Hatchet, by Gary Paulsen
For twenty years, teachers and librarians have recommended Hatchet to eight to twelve-year-olds, so most kids will get the opportunity to read this book at some point. Kids like the adventure in this story and adults like the message that self-pity hinders survival.
The sole passenger in a single engine plane flying over northern Canada, thirteen-year-old Brian must execute a crash landing into a lake after the pilot dies of a heart attack. He survives but has only the hatchet his mother gave him right before she sent him on this trip to visit his father.
Though the idea of finding oneself all alone in a deep northern wilderness with nothing but a hatchet is terrifying, it is also hynotically appealing. What would you do to survive? How would you make use of the natural resources to eat and to protect yourself? Brian contends with what he can control – his intelligence and his will to live – and with what he cannot – the weather, fellow critters, and the elusiveness of food. He makes dreadful mistakes and he toughens up. His experience in the wilderness is almost unbearably difficult but his accomplishments are deeply satisfying.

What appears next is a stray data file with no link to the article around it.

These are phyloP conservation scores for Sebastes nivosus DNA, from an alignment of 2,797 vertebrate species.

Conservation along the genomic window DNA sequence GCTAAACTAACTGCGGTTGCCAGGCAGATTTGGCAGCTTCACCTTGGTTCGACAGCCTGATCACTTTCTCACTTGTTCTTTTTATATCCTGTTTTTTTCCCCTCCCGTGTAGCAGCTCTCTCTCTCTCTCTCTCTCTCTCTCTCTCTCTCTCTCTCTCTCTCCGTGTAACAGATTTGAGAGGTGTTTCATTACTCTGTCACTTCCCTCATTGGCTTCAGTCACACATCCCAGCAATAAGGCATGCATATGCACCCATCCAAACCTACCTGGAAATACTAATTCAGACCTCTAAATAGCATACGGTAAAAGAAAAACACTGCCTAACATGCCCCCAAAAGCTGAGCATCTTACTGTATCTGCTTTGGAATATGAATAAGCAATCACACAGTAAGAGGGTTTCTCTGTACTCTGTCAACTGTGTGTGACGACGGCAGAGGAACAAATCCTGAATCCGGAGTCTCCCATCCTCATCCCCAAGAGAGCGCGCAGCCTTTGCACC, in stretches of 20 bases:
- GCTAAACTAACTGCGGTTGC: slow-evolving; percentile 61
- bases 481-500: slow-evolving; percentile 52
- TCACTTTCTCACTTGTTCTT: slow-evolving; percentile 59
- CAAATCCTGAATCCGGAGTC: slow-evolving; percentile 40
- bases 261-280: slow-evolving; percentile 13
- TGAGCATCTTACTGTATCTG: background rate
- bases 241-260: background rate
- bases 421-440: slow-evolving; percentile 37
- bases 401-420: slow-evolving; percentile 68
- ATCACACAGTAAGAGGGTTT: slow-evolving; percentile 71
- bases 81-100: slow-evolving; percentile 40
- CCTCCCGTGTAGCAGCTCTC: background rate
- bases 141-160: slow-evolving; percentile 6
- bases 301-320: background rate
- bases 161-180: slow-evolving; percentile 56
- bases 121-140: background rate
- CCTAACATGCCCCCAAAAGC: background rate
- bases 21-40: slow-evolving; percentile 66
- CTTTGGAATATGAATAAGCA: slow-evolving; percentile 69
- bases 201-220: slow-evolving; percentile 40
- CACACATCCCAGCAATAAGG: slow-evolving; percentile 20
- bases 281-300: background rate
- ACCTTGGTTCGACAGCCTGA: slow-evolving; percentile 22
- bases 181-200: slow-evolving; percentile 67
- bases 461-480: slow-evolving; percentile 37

This is a story where the reader can effortlessly tag along with the protagonist. There is some frightening imagery but this is not a horror story. It is more of an encouraging story of the strength of the human spirit. If you know a child who has not read this book yet and likes realistic adventure, give him this book. Or read it together; it is an enjoyable read for any age.